Monday, February 16, 2015

Is Church Only for the Neurotypical?

In America, an English-language Jesuit magazine, Mary Berth Werdel (a prof at Fordham) has a powerful essay about church and her autistic son. She begins with diagnosis and all its complexities, a story I've heard many times from many parents (which doesn't make this story less important or well-written!), but I really want to focus on the church issues.
In times of stress one often turns to faith for guidance. But my connection to organized church was struggling. Peter could not handle the stimulation of church. When it came time for the bells to ring during Mass, Peter would cover his ears and scream. In an attempt to help Peter understand the bells, the pastoral associate let him touch them after Mass. But the next Sunday the fear response was the same. One thing was clear: The bells I heard in my ears were not the same sound Peter was hearing.

So we bought Peter a headset he could wear during Mass. It was not plugged into anything but something to dull the senses. We had many looks of disgust from parishioners who I can only assume thought Peter was listening to an iPhone. But I was not going to let other people’s unawareness keep my family from Mass; Peter’s fear, maybe. One Sunday we were in the car on the way to Mass when Peter started screaming, “Mommy do you have my headset?” On a scale of 1 to 100, his anxiety at that moment was a 99. I was forced to reflect. What was I doing? How is Mass helping Peter? What place of horror and fear is he associating with church? What was he learning about his parents and their ability to keep him safe? What was I really asking of him?
First, there's the headphones and the states.  I also noticed a similar situation in this piece on Judaism and special needs.
 My own family left the first synagogue we joined because we felt unwelcome bringing a baby to Shabbat services (we got narrow-eyed old-lady hissy faces if Josie so much as clucked) and no one welcomed us to the cliquey family service. I can only imagine how much less welcoming the shul would have felt to a family who had an older child with special needs. In our current shul, however, such families are welcome, and the general vibe is infinitely more inclusive. Embracing difference benefits all Jews, not just Jews with disabilities.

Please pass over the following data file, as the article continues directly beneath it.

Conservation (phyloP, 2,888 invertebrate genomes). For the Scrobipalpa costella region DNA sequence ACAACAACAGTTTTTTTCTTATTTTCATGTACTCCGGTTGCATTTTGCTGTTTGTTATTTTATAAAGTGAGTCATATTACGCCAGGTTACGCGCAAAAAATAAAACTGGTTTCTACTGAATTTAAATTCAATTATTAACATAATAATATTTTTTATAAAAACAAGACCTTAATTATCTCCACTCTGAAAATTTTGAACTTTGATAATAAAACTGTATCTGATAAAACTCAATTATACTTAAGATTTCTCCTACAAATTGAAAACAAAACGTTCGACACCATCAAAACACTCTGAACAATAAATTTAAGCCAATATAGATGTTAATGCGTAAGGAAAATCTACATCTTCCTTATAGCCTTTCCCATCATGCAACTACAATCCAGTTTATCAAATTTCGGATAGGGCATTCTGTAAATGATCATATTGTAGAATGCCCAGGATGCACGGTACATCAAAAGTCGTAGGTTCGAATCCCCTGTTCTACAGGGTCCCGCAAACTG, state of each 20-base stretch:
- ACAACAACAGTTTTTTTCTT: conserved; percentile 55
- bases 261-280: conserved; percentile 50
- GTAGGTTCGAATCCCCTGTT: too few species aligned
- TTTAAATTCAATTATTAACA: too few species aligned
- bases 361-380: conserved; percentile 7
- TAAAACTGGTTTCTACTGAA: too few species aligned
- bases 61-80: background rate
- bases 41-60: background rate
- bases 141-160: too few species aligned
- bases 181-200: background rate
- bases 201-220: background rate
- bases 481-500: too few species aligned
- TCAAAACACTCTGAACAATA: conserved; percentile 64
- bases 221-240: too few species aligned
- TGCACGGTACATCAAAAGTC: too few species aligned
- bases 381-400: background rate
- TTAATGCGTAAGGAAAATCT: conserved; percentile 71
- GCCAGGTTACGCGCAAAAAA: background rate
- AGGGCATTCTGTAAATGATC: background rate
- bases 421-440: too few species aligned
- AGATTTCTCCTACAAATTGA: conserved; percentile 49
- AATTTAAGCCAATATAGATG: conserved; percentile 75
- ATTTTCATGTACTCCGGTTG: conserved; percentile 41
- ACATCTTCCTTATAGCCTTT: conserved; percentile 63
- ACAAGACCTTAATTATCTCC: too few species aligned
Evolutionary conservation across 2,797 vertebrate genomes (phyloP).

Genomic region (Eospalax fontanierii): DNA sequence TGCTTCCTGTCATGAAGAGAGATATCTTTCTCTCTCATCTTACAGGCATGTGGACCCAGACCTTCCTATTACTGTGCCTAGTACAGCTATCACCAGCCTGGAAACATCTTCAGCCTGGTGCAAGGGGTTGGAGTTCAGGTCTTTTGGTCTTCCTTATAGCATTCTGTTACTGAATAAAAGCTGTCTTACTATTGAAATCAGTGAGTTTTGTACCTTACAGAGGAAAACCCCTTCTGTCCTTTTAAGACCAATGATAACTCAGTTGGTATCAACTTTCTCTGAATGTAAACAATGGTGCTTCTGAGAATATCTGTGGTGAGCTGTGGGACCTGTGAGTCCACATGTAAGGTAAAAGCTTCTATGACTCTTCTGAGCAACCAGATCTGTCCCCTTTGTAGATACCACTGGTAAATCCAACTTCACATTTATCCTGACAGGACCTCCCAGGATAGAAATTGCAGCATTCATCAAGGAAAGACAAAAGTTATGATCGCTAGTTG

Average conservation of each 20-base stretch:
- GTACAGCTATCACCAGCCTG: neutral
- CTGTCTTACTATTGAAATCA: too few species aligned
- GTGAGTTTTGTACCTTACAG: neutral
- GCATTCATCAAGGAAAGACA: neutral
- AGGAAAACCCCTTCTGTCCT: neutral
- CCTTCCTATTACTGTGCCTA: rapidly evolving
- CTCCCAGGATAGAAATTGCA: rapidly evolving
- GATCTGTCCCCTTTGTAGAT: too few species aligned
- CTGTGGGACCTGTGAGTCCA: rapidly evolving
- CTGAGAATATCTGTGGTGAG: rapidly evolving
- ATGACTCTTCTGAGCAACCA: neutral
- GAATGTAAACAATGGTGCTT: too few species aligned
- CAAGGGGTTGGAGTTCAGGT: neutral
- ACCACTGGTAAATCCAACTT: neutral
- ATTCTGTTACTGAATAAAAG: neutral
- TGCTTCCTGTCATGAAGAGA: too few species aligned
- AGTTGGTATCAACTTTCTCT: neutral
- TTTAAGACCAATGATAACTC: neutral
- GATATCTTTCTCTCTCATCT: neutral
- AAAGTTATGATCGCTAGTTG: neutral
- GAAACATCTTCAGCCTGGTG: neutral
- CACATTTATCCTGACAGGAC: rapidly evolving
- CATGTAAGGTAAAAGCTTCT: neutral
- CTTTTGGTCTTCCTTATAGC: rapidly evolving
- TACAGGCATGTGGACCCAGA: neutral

Notice how the headphone issue and here the description of the "clucking" are both about using hostile stares to reinforce social norms, norms to which these children cannot conform. That's the kind of microaggresion I wrote about for the New York Times. These little pains hurt, when stacked on each other.

Second, though, and back to Werdel, is the significant evolution of her thinking. She moves from trying to make it possible for her son to do the things she finds important, to trying to see the world through his eyes. This is vital and so hard.

Werdel ends with a plea for inclusion:
I no longer pray for normalcy. I am starting to believe that praying for and including that term sets up a system that by its nature demands exclusion. Instead I pray that Peter and I will grow more relational. I want Peter to feel love and express love. And I pray that one day Peter and others like him will be met by a living church that meets all with relational community and unconditional love.
I always like to talk about inclusion, not same-ness. That's the pathway forward for churches that want to do better, and of course there are many people in all faiths who are, in fact, trying to do better.

In the meantime, though, I leave you with this: If your church is not explicitly and pro-actively (not reactively) inclusive, it is betraying any claims to universality.